Photo Courtesy: IFCAR/Wikimedia Commons

Chrysler is known for innovation in minivan seating, first rolling out second row “captain’s chairs” or “bucket seats” for the 1991 model year as a substitute to the bench seat. The same year, integrated child booster seats in the second row bench were also introduced and were available as an option through all consecutive generations. In 2005, the popular “Stow ‘n Go” seating system was released, allowing second- and third-row seating to fold completely into floor compartments, drastically increasing maximum cargo space to more than 160 cubic feet.

Ford Focus: 13 Million Sold

The Ford Focus was first introduced in Europe in 1998 and came to America in 2000. Over its 20 year history, the compact car has evolved from a fuel-efficient, budget-friendly vehicle to a more robust hatchback with 350 horsepower. The sleek revamped 2019 model, which was uncovered in Germany and isn’t yet available in the U.S., has an updated exterior and modern interior.

Photo Courtesy: Charles01/Wikimedia Commons

It may be topped by other small cars in the US, but worldwide, the Ford Focus was the best-selling car on the planet for two years (2013 and 2014), selling more than one million cars per year at the time. In 2013, Ford sold more than two Focuses every minute of every day. Explosive demand for the compact car in countries like China is a testament to Ford’s global strategy. Ideally, Ford looks to consolidate the number of the automaker’s vehicle platforms from 27 to 15, building a handful of cars that sell in large numbers across the globe.

BMW 3 Series: 14 Million Sold

The first BMW 3 Series was introduced to the world at Munich’s Olympic Stadium in 1975. Unmatched in its dynamic performance, the BMW 3 Series was designed as the two-door successor to the legendary BMW 02 Series. The first generation included an innovation that would become standard in all BMW models: a dashboard angled toward the driver.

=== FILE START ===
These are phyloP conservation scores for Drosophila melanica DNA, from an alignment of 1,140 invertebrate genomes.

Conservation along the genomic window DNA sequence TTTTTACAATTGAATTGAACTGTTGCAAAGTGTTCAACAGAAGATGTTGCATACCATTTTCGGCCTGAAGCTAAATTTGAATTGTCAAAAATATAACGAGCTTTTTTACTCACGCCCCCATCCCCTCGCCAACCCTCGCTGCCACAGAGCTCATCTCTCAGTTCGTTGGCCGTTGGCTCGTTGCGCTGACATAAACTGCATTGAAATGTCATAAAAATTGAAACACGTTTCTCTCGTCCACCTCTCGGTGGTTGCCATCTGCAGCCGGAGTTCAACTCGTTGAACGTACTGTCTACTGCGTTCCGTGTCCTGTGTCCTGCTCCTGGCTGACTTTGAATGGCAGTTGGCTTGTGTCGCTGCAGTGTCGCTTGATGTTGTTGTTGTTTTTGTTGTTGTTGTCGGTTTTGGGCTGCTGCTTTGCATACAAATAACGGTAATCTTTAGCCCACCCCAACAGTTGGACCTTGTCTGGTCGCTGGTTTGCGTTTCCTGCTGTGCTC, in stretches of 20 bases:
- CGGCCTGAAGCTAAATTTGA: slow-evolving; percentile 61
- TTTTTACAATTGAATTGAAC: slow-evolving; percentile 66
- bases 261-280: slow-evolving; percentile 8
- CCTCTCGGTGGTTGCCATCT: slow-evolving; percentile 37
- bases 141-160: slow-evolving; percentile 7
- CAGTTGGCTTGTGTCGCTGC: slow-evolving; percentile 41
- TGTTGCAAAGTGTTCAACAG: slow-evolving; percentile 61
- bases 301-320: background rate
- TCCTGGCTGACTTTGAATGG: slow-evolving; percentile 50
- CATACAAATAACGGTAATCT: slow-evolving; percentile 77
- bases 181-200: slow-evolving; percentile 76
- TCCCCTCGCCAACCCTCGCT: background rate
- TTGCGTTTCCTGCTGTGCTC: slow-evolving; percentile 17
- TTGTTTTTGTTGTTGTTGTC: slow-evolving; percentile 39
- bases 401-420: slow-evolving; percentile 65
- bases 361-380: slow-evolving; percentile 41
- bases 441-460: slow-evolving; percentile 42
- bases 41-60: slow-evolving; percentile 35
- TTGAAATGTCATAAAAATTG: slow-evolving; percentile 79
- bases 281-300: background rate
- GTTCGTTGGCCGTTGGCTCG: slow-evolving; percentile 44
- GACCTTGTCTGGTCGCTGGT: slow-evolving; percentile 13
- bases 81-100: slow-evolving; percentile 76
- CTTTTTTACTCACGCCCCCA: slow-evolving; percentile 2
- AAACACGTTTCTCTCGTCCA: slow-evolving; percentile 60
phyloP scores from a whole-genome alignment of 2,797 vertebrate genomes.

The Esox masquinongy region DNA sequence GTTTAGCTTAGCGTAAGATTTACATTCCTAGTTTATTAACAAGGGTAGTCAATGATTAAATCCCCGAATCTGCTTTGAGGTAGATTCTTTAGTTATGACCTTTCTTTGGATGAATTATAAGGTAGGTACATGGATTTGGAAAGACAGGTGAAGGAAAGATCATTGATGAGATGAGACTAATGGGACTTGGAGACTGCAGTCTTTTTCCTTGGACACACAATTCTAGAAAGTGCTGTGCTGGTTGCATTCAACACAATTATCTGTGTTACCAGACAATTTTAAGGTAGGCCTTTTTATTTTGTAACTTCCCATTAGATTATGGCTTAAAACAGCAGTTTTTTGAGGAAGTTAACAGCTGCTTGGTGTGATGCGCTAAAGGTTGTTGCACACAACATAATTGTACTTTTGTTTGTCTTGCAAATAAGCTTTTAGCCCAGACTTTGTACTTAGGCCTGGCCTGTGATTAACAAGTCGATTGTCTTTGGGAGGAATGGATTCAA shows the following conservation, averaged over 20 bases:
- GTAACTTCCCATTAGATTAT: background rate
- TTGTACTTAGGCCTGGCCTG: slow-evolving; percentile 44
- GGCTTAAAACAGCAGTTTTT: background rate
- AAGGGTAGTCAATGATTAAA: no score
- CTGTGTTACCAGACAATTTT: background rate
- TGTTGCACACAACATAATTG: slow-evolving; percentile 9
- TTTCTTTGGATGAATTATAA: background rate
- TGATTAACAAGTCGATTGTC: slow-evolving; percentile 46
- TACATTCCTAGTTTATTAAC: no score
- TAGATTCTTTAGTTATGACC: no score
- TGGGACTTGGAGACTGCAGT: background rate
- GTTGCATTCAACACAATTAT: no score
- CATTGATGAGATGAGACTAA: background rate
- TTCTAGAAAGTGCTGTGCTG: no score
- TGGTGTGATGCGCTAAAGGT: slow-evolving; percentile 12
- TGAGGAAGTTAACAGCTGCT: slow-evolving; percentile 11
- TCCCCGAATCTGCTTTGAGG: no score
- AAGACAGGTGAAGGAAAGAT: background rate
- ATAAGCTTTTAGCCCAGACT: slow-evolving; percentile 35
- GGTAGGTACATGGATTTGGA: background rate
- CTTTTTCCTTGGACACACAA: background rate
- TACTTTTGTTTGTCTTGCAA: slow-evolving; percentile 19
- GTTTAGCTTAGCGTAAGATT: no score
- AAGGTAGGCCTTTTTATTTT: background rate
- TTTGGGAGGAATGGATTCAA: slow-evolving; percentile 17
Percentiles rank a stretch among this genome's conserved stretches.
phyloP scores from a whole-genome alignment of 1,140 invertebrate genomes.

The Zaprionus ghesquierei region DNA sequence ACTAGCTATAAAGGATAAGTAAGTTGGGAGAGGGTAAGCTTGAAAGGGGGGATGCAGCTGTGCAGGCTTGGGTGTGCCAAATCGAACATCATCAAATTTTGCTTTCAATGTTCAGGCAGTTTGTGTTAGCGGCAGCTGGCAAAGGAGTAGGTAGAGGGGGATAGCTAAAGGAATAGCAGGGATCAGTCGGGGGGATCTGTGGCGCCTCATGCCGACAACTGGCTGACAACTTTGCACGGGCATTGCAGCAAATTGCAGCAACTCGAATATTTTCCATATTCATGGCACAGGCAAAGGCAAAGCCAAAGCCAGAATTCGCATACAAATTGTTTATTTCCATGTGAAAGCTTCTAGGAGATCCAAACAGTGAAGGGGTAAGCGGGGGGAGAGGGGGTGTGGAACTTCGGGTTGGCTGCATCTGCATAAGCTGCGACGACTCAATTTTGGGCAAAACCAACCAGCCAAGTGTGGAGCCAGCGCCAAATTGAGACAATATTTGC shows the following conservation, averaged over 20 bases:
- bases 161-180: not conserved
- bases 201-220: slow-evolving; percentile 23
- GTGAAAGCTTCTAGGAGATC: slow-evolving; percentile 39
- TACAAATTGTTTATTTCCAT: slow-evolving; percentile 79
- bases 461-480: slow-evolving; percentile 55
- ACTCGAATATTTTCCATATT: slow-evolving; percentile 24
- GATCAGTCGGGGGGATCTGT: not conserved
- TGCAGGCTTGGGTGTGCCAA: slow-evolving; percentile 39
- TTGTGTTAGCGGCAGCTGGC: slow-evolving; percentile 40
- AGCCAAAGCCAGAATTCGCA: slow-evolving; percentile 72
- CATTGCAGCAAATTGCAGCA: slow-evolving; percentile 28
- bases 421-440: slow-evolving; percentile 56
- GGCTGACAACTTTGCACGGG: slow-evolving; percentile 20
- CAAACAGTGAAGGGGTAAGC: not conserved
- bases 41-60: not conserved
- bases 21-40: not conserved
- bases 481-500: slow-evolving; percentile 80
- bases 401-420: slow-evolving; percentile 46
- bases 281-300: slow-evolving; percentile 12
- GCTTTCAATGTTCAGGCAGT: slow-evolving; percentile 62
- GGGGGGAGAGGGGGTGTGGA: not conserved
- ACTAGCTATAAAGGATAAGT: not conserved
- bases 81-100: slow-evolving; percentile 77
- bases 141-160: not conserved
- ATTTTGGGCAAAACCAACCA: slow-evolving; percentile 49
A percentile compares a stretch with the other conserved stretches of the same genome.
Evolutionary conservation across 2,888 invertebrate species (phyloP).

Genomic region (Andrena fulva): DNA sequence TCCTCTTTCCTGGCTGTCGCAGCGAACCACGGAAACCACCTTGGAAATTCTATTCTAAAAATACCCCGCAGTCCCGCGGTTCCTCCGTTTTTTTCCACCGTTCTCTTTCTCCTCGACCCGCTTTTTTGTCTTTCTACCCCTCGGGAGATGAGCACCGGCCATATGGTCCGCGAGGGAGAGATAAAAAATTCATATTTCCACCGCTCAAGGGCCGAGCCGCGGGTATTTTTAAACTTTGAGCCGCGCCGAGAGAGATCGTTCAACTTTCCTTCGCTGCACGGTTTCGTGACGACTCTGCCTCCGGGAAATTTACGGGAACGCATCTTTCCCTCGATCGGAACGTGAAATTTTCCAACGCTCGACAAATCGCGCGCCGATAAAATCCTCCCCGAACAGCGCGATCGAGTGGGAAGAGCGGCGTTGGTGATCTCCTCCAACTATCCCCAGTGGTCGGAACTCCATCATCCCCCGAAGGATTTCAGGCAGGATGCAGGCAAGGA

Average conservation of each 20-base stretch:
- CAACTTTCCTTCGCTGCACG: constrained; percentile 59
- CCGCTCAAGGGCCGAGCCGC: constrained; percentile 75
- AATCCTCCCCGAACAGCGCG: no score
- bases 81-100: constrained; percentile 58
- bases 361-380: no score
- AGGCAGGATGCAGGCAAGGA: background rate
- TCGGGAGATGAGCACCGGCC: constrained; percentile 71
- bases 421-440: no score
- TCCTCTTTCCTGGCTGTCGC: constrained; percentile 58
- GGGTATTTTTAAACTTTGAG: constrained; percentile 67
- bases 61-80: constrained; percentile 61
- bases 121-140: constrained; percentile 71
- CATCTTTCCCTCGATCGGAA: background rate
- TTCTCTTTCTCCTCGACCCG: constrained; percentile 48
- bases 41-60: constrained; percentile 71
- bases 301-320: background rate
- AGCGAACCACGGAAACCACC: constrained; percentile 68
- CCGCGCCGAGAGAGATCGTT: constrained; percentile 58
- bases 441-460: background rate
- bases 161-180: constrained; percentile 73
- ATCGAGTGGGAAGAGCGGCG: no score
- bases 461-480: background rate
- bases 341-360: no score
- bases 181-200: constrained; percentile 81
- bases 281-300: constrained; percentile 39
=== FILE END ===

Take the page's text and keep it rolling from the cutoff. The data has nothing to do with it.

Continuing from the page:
Photo Courtesy: OSX/Wikimedia Commons

The fourth generation, built from 1997 to 2006, is the top-selling BMW model of all time, with over three million units sold. The 2019 BMW 3 Series, marking the start of the seventh generation of the popular sedan, is ranked No. 12 in Luxury Small Cars by U.S. News. Known as a “driver’s car,” the fully redesigned 2019 sedan includes a more powerful base engine, improved handling and more interior space.

Ford Fiesta: 16 Million Sold

The supermini Ford Fiesta has been in production since 1976, although there was a gap in North American salesa between 1980 and 2008. Since 1976, more than 16 million Fiesta models have been sold worldwide, making it one of the best-selling Fords behind the Escort and the F-Series.

Photo Courtesy: Yummifruitbat/Wikimedia Commons

The seventh generation of the Fiesta, the Mark 7, was introduced in 2012 as the most technologically advanced version. The 2019 Fiesta includes voice-activated technology, is compatible with Alexa and has plenty of comfortable seating for up to five people. Due to the rising popularity of SUVs and trucks, the Ford Fiesta has been discontinued in U.S. markets. 

Chevy Silverado: 12 Million Sold

Chevrolet produced its first pickup truck in the 1930s, but it wasn’t until 1999 that the classic Chevy Silverado was introduced. The name Silverado first appeared on the trim in 1975, but became a stand-alone model with the GMT800 for a more muscular take on previous generations of Chevrolet trucks. The Chevy Silverado introduced innovations like a powerful V8 engine and convenient driver message center.

Photo Courtesy: Supportstorm/Wikimedia Commons

The award-winning second generation Silverado, released in 2007, included improvements in aerodynamics and was named 2007 North American Truck of the year. The third generation Chevy Silverado was released in 2014 along with the upmarket High Country edition, Chevrolet’s first in the luxury market. Since its release in 1998, nearly 12 million Chevy Silverados have been sold worldwide. 

Ford Taurus: 2.9 Million Sold

Ford Motor Company first presented the Taurus to world markets in 1986, and it has remained a staple in the Ford lineup ever since. In 2006, Ford began its final year of production of the Taurus, which was available until 2007 (only as a fleet or commercial vehicle). Known for its curved shape and oval details in the 1990s, Ford’s flagship sedan was given a second life when it replaced the Ford Five Hundred nameplate in 2008 and returned to the retail market.

Photo Courtesy: IFCAR/Wikimedia Commons

Six generations of the Ford Taurus have been produced for U.S. and world markets, including the most recent Taurus SE, SEL, Limited and SHO. Since its inception 20 years ago, nearly three million Ford Taurus units have been sold in the United States.